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Still Time to Save on Taxes With IRA

It’s crunch time, but you may still be able to cut down your tax bill by making a last-minute deductible contribution to a Traditional Individual Retirement Account.

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“You have until the [April 18] tax deadline to actually make the 2010 contribution,” says Maria Bruno, an analyst in Vanguard’s Investment Strategy Group. (You can file your return before a contribution is made but the contribution must generally be made by April 18).

Here’s how it works: Investors under the age of 50 can contribute up to $5,000 to a qualifying IRA account. That limit gets bumped up to $6,000 if you’re 50 or older. In order for the full IRA contribution to be tax-deductible, you must either not participate in a retirement plan with your employer. If you do participate in an employer plan, you must make less than $56,000 as a single filer or less than $90,000 as a married couple filing jointly to qualify for the full deduction. Married couples who make less than $110,000 and single filers who make less than $66,000 can qualify for partial deductions.

Just how much can you save? It depends on your tax bracket. Take someone in the 25% tax bracket who makes the maximum $5,000 contribution. He or she could get a tax deduction of about $1,250. “So you’re reducing your taxable income by that much,” says Bruno, and added that you may be able to double that deduction by making a contribution for your spouse.

Don’t qualify for the deduction? There are a few longer-term tax savings strategies within reach. You can still start contributing to a Traditional IRA and benefit from tax-exempt earnings growth.

Or you can consider putting the money into a Roth IRA. While your contributions are taxed, you do get the benefit of withdrawing tax-free income in retirement. You can contribute up to $5,000 directly to a Roth IRA, but that amount is phased out for married couples who earn between $169,000 and $179,000 and for single filers earning between $107,000 and $122,000.

Even if you make too much to contribute to a Roth IRA directly, you can use a maneuver called a back door Roth IRA contribution. This involves making a non-deductible contribution to a Traditional IRA and then immediately converting the funds to a Roth IRA. But you may have to pay taxes if you already have other IRA savings.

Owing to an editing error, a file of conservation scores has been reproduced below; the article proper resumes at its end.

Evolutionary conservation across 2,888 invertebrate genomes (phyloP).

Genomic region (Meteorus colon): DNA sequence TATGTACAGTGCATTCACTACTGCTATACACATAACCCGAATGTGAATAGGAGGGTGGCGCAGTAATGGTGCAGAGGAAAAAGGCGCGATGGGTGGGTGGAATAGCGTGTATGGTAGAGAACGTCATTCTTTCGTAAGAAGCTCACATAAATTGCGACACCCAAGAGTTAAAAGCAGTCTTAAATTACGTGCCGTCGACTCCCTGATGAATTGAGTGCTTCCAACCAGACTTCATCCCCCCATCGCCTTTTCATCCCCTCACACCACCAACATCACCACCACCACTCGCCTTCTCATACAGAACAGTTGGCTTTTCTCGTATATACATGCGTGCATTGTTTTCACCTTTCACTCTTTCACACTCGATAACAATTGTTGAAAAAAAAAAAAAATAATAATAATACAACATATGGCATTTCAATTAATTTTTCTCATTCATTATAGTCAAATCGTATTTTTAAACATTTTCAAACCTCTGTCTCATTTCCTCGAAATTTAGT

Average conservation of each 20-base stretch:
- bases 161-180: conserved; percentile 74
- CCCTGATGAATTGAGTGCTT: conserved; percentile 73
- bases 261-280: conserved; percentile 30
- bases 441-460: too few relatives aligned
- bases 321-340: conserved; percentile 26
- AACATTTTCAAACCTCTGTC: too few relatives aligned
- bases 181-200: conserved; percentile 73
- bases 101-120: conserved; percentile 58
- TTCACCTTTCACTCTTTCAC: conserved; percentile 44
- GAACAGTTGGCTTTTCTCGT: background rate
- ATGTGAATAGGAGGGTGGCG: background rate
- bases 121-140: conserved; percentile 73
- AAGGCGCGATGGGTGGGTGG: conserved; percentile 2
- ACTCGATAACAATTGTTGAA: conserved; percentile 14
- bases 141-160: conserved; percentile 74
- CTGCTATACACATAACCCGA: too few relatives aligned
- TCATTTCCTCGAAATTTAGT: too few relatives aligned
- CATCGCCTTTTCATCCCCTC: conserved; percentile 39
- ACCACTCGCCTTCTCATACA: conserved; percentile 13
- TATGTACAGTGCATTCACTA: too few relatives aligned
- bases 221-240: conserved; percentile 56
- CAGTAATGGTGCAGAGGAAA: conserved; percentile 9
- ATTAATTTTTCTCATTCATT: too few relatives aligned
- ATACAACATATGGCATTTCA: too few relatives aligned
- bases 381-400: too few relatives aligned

And if you’ve already filed your taxes or don’t want to rush your decision, “you can start funding the accounts for next year as well,” says Christine Benz, director of personal finance for Morningstar.

Readers, are you making an IRA contribution this year? What other last-minute strategies are you considering?


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    • We earned too much money to contribute to our Roth IRA this year. However, next year we will, in part because a large contribution to a chariety. I love giving appreciated assets to those who need funds. Sure helps on the tax side. Wish you would write something about this.

About The Tax Blog

  • The Tax Blog brings together a team of award-winning tax journalists from the Dow Jones network and around the web to examine the tax issues, changes and legislation that affect families, investors and small business owners. Our contributors include Tax Report columnist Laura Saunders (WSJ), Tax Guy columnist Bill Bischoff and senior reporter Jilian Mincer (, retirement-focused reporter Anne Tergesen (WSJ), wealth management writer Arden Dale (Dow Jones Newswires), TaxWatch columnist Eva Rosenberg and personal finance reporter Andrea Coombes (MarketWatch), and reporter Alyssa Abkowitz (SmartMoney). They’ll provide the latest news and insight, mine the tax code for tips and loopholes, and answer your questions about tricky tax situations. Contact the The Tax Blog with ideas, suggestions or tax questions at